Willem Heinjs has documented in this article the presence of a beautiful strain of Cryptoheros nigrofasciatus living at the base of The Concepción volcano in the Ometepe island of lake Nicaragua. Of more interest even is a population of Tomocichla tuba found in this small habitat. A lovely travel log that makes you dream about this wonderful place.
Central American cichlid taxonomy has been in turnoil since the breaking of the Cichlasoma genus by Sven Kullander in 1983. Since that time, much has been learnt and a base for a more stable taxonomic classification is about to be reached. The last paper by Oldrich Rican and collaborators takes into account an unprecendent number of cichlid species and an equally unprecedent number of genetic and morphological characteristics to produce probably the most updated phylogenetic view of these organisims. Has a stable base for taxonomic classification has been reached? we are getting close to, but we likely are not there yet.
The wonderful underwater world of the Nicaraguan crater lakes, where sympatric evolution is leading their cichlid fauna in unsuspecting ways, by one of the top Central American Cichlid authorities in the world, Willem Heijns, who spent hundreds of hours filming this behavior of this fascinating fauna.
Hybrids have come to form part of our hobby, how should we look at them?.
The Nicaraguan crater lake fauna is being uncovered and many new questions arise as this happens. Not anymore are Amphilophus citrinellus and A. labiatus the only species we knew, but an incredibe assortment of forms that could potentially derive into up to 40 species is teaching us about how convergent and sympatric evolution work.
Observations in aquarium of the complex and still poorly understood cichlid fauna of the wonderful Nicaraguan crater-lakes, with descriptions of first time observed behavior for some of the species, through the glass clearly!.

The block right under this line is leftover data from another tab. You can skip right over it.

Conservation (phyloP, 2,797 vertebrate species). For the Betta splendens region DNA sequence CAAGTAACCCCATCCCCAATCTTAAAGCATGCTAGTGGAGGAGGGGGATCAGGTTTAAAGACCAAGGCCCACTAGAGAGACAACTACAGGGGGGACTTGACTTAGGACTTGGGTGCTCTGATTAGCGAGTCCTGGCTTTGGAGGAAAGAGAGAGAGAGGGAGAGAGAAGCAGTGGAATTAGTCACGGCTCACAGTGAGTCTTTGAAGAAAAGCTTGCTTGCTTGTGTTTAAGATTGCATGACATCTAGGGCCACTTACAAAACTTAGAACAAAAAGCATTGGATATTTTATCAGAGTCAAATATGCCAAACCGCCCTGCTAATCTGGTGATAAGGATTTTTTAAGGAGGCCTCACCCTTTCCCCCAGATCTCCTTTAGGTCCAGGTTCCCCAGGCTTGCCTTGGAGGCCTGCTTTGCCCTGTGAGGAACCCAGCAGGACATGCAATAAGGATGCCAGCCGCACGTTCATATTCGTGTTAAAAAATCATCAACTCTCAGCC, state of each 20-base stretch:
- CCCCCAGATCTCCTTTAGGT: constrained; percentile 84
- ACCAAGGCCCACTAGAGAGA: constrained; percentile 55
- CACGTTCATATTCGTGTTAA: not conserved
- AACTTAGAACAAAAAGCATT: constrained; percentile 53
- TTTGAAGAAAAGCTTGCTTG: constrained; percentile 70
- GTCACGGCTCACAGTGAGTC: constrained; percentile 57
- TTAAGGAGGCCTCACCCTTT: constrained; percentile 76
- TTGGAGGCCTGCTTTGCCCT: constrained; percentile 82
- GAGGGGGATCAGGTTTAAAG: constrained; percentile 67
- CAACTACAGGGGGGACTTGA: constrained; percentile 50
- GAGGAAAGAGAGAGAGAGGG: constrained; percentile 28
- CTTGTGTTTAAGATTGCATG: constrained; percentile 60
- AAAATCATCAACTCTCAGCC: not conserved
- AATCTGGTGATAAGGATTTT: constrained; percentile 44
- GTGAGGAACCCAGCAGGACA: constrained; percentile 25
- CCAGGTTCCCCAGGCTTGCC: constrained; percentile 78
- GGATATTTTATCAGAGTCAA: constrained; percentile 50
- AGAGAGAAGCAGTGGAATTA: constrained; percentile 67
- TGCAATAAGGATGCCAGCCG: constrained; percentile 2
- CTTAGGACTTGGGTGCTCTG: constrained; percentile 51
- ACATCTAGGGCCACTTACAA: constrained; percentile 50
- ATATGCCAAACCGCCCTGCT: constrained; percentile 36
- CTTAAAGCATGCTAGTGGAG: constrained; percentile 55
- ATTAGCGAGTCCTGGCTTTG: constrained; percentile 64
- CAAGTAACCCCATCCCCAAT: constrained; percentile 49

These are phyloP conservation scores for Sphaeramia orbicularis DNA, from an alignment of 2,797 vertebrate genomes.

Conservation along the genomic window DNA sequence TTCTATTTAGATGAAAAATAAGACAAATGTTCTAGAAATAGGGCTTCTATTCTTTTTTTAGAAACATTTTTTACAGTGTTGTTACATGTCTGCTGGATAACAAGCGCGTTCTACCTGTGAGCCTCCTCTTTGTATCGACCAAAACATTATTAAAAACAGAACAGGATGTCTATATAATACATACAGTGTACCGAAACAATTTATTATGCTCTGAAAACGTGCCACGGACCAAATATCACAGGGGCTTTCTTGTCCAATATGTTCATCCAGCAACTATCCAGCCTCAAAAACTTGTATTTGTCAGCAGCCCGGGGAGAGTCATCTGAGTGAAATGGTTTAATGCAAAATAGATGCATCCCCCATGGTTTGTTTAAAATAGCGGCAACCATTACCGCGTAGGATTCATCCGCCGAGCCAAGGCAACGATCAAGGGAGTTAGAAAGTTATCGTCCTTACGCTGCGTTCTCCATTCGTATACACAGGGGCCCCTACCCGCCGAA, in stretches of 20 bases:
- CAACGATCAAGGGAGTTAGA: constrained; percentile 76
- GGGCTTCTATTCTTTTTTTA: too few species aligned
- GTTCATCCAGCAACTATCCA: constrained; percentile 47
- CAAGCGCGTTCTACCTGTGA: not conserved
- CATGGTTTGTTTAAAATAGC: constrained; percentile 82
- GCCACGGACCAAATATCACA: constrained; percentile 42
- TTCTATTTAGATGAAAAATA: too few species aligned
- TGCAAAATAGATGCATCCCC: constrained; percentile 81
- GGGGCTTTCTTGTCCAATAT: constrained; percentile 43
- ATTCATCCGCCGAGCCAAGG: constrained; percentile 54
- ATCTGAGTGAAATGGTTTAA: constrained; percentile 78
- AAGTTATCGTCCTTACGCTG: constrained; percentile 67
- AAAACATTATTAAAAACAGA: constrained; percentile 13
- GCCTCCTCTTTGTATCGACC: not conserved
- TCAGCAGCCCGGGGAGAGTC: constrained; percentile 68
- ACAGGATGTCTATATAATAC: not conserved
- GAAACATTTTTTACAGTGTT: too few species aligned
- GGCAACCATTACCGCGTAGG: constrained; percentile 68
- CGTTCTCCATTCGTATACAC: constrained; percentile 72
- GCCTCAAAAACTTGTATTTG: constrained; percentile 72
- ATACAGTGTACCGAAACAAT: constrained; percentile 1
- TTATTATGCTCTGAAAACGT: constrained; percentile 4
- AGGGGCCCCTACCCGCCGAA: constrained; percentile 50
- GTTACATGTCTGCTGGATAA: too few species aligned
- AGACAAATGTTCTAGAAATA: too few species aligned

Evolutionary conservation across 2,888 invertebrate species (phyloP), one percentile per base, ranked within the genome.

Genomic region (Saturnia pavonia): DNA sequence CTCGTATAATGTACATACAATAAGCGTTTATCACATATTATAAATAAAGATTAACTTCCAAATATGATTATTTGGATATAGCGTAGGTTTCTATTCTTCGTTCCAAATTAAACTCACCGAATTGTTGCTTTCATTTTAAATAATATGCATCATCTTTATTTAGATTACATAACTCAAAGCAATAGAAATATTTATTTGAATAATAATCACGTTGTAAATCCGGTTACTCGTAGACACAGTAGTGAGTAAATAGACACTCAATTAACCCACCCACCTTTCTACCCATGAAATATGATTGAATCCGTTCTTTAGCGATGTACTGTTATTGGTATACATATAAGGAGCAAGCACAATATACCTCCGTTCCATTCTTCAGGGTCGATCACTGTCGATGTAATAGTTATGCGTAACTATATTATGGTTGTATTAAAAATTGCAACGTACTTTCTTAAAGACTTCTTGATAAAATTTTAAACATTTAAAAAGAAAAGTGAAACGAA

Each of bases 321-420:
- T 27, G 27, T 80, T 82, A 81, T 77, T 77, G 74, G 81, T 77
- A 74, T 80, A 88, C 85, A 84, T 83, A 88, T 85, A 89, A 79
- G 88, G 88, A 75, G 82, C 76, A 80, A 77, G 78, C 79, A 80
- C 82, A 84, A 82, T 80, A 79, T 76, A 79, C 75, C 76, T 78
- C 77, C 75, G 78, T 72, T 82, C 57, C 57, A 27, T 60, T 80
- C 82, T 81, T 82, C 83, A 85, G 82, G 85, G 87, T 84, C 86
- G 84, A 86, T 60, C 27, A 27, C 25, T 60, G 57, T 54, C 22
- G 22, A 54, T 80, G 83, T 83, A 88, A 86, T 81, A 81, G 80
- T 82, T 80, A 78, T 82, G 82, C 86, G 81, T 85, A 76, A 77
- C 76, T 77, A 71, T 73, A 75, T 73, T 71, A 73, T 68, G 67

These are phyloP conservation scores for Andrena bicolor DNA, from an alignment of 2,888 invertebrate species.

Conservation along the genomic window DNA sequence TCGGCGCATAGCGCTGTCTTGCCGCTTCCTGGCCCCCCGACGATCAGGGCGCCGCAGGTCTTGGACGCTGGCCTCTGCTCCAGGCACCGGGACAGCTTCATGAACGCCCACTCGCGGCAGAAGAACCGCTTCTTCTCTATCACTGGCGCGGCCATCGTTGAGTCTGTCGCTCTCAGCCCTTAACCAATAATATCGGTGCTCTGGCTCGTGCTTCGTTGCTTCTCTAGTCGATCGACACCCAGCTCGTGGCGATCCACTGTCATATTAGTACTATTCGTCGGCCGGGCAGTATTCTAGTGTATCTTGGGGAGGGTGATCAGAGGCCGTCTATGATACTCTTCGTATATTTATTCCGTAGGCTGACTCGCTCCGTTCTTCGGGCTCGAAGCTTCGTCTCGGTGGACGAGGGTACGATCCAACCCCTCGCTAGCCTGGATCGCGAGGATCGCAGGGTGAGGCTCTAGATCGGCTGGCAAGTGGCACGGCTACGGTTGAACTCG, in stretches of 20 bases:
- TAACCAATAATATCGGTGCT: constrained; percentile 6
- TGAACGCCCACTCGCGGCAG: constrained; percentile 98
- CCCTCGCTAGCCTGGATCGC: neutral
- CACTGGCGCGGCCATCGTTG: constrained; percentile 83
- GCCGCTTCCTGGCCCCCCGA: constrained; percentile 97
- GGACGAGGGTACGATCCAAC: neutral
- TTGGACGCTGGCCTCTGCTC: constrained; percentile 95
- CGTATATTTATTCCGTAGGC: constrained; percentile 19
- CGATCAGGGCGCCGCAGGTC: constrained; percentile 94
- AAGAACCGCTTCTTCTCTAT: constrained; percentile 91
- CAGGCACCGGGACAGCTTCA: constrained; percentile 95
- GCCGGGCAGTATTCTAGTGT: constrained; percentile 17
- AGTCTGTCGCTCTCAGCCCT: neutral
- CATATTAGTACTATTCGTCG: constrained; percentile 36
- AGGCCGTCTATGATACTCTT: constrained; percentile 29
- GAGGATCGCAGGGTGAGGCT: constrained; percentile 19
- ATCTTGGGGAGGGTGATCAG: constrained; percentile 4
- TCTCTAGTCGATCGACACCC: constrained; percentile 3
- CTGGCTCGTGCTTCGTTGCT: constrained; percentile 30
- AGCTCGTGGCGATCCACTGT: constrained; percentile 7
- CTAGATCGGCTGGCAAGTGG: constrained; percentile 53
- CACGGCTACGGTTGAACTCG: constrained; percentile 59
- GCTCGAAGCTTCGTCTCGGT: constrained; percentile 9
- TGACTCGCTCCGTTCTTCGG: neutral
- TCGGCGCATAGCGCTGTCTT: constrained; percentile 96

Observations in the aquarium of Archocentrus centrarchus, with information about the sucessful spawning of this beautiful Central American cichlid from the San Juan river basin in Nicaragua and Costa Rica.
The taxonomic dilemma of Symphysodon, the genus for the majestic discus fish, described as early as 1840 by the Austrian ichthyologist Johann Jakob Heckel and with only two species included, has generated such a confusion by the not very carefully prepared taxonomic papers that have dealt with it, that a detailed research and account of the history of the name and nomenclature acts involved was in order. In this article Willem Heijns has covered in a very clear and detailed way the problems involved with the specific names, and shed light on a solution to this dilemma, which is supported by the arguments presented by the cichlid taxonomy expert Martin Geerts.
Nicaragua is more than crater lakes, and the difficult to access northern area had been poorly explorated in terms of fish. Willlem Heijs tells us about the result of his explorations into this unkown area. Is it all discovered?.
The taxonomic history of the genus Australoheros, including a review of the several phylogenetic papers published to date that try to explain the origin of the species in this genus is comprehensively covered. A taxonomic key is offered for sixteen described and one potentially undescribed species, as well as comments on the validity of the species described to date. The article includes tables and beautiful color illustrations for ten species and a distribution map for the genus.
The intriguing taxonomic history of the demise and resurrection of one of the once more numerous cichlid genera; Cichlasoma. What is next, how do we have to call the species once in that genus and what is the origin of the resurrected genera.
After the original description by Albert Günther of the popular convict cichid as Heros nigrofasciatus back in 1867, its taxonomic history has been far from stable. The search for a proper scientific name and the relationships of this popular cichlid with the rest of the Central American cichlid species took well over 100 years, but it now seems that has reached a stable status, at least in our current understanding of what species. Willem Heijns explains the different views since the early times and in an easy to understand manner significantly widens our understanding of what can be behind a fish name and its relationships.